An easy way to do this usually is to use MsgBox - it stops the code execution until you press the OK button.
However, calling MsgBox from within a thread is not working, at least not when building for Cocoa.
The solution is to put the thread to sleep temporarily, then have non-threaded code call MsgBox, and when that's done, wake up the thread again.
To put your own thread to sleep, call App.CurrentThread.Suspend.
To wake it up again, call its Resume function.
Here's a code example of how I solved this. Place both methods into a Module, and invoke MsgBoxFromThread from your thread.
Sub MsgBoxFromThread(msg as String) // Invoke this method to use MsgBox from within a thread. // Note: This is not multi-thread-safe! I.e, if you have more // than one thread from which you invoke this function, the // code needs to move away from single global/static variables // and instead maintain a queue for the threads and their // respective messages to be shown.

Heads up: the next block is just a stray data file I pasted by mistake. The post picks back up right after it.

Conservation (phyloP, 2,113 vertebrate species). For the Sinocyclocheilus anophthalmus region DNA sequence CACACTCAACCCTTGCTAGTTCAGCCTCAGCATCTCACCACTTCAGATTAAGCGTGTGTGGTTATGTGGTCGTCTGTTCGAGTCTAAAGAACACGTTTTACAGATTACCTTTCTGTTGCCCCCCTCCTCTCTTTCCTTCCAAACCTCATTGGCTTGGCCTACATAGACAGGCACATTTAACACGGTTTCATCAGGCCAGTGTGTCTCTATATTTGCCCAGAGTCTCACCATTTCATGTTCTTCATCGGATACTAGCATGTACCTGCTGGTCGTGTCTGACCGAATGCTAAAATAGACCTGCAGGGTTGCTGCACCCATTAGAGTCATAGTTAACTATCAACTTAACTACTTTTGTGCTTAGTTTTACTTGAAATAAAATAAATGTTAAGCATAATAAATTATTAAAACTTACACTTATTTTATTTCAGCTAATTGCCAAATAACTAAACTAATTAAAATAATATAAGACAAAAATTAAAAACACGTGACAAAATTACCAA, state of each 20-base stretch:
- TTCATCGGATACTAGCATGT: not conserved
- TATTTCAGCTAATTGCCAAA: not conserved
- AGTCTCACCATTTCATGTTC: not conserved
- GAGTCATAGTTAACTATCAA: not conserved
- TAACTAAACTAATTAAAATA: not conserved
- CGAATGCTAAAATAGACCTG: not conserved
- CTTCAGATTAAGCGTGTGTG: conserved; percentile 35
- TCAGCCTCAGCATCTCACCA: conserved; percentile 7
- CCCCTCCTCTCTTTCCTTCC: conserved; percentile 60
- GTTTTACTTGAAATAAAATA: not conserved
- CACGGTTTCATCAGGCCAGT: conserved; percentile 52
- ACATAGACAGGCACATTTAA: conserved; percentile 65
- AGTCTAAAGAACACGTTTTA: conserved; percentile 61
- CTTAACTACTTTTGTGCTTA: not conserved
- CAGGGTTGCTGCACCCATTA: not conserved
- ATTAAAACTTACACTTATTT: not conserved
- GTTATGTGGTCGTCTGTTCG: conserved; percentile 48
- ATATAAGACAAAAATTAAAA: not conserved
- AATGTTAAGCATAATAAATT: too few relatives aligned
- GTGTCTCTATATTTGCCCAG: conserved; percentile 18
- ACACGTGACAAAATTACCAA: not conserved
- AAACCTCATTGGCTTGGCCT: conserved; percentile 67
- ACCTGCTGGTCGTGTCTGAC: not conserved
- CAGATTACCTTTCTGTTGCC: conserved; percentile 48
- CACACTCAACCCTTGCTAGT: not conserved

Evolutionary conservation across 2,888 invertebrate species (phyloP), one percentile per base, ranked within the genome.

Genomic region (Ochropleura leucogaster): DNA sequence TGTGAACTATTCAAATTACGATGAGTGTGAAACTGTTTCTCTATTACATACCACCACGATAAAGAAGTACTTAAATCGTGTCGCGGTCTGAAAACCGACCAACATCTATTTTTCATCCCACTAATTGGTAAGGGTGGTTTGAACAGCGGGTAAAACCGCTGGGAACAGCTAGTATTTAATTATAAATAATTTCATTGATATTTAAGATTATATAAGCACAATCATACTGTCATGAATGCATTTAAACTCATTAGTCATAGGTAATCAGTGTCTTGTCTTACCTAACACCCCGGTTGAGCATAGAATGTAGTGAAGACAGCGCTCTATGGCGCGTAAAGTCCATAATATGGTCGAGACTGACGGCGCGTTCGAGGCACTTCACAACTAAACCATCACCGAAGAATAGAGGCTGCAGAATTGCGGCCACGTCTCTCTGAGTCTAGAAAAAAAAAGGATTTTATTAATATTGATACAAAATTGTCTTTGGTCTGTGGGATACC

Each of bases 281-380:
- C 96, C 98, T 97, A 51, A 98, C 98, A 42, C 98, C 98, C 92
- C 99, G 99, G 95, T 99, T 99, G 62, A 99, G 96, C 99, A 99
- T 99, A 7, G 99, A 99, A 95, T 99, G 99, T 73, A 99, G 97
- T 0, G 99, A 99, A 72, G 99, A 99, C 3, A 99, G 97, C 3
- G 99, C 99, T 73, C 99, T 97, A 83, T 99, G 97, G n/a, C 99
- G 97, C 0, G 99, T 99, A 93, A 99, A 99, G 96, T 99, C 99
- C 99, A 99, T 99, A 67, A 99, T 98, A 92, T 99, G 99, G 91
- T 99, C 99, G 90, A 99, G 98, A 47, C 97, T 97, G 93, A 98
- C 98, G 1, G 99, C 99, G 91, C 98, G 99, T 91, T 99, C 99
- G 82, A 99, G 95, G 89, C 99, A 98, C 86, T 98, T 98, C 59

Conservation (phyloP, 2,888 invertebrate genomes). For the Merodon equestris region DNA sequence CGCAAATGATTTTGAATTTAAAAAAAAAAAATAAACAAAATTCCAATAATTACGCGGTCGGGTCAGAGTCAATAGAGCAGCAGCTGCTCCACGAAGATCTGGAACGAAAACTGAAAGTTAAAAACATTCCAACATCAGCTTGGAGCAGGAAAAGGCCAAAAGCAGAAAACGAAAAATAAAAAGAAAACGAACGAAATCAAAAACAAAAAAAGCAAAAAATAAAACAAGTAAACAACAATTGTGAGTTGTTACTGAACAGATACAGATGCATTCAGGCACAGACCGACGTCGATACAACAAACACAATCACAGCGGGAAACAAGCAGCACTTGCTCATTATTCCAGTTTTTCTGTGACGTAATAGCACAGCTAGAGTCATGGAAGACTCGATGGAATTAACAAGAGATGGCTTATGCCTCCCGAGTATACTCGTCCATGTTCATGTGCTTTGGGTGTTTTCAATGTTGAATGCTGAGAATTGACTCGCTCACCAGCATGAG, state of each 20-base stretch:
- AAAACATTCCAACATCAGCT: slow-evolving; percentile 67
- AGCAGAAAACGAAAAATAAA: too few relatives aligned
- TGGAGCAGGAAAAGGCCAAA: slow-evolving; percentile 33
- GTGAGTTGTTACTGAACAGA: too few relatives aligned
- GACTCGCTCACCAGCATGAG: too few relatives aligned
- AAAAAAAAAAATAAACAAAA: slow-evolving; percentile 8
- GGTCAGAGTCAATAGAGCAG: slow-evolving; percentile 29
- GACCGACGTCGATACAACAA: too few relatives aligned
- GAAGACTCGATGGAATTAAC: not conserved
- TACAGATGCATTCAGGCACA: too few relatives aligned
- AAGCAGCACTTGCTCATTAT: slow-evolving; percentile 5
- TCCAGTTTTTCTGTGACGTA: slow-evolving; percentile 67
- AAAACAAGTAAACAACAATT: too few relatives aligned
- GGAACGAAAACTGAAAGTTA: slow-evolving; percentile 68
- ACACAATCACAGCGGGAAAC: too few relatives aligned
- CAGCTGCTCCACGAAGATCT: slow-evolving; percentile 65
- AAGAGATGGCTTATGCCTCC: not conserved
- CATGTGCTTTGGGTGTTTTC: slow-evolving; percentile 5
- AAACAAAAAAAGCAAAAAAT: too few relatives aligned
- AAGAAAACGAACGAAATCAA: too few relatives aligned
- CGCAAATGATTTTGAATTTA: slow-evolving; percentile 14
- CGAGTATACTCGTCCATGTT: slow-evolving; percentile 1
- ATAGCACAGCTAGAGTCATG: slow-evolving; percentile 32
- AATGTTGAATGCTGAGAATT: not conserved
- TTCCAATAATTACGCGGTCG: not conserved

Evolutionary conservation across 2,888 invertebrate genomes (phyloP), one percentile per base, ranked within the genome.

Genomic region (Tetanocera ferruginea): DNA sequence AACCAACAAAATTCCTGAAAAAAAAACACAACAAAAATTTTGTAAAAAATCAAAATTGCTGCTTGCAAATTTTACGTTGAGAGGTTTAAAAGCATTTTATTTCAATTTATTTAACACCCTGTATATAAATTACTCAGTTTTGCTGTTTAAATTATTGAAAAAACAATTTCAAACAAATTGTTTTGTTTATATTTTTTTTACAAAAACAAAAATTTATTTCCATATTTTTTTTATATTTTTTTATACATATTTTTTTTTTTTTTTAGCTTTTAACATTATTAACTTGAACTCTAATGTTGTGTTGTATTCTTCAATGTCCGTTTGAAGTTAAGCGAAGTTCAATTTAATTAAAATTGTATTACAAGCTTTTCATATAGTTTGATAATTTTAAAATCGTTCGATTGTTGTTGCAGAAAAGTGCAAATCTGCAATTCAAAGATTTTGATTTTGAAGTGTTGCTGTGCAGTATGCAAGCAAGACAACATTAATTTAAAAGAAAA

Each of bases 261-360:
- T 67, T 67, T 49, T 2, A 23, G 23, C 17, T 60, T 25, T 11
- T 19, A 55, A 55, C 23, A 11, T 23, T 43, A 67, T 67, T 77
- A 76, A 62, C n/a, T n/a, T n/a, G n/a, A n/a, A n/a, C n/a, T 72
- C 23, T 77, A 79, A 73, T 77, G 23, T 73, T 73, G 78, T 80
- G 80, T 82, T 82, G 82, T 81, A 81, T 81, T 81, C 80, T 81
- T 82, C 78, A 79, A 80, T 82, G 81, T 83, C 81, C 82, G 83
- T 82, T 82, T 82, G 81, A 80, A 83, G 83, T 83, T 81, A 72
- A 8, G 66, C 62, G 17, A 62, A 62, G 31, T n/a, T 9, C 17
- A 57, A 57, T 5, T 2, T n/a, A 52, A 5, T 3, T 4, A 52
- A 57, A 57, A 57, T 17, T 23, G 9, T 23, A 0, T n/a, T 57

// (See the "Tasks" project from the Xojo Examples to learn
// how to maintain such a queue). dim currentThread as Thread = App.CurrentThread if currentThread = nil then // the main thread is active - we can simply call MsgBox here MsgBox msg return end if // Create a timer for executing the MsgBox instruction // and waking up the thread afterwards again static t as Timer if t = nil then t = new Timer AddHandler t.Action, AddressOf MsgBoxFromThreadShow t.Period = 0 end if // Store the msg and thread for the Timer mMsg = msg mThread = currentThread // Start the timer and put this thread to sleep t.Mode = 1 currentThread.Suspend End Sub Private Sub MsgBoxFromThreadShow(t as Timer) MsgBox mMsg // Once MsgBox is finished, wake up the thread again: mThread.Resume End Sub